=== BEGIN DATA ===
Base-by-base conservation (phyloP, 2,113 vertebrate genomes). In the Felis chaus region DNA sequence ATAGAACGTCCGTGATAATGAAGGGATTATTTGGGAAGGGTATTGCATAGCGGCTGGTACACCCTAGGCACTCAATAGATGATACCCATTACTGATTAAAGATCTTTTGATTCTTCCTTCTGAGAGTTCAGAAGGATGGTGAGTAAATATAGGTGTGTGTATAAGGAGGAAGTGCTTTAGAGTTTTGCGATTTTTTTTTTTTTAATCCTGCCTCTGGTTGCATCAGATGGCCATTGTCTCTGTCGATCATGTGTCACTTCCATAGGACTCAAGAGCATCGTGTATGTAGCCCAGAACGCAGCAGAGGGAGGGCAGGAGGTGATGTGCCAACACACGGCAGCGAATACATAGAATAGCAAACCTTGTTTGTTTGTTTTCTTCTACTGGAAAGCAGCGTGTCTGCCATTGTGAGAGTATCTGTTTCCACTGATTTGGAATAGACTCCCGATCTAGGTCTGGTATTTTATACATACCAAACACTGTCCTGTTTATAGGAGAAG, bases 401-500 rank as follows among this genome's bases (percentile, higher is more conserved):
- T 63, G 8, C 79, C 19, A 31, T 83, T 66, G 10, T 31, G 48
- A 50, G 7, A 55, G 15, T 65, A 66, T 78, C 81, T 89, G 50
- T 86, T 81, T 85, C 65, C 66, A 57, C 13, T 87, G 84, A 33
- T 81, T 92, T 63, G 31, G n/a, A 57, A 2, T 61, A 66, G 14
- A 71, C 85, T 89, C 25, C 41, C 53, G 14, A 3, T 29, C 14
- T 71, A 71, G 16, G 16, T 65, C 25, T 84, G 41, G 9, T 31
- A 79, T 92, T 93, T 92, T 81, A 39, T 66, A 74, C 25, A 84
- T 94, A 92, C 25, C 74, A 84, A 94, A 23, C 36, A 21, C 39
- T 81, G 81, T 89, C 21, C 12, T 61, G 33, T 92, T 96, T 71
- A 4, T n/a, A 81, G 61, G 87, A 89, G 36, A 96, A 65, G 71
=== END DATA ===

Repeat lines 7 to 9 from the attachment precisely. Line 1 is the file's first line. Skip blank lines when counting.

- T 71, A 71, G 16, G 16, T 65, C 25, T 84, G 41, G 9, T 31
- A 79, T 92, T 93, T 92, T 81, A 39, T 66, A 74, C 25, A 84
- T 94, A 92, C 25, C 74, A 84, A 94, A 23, C 36, A 21, C 39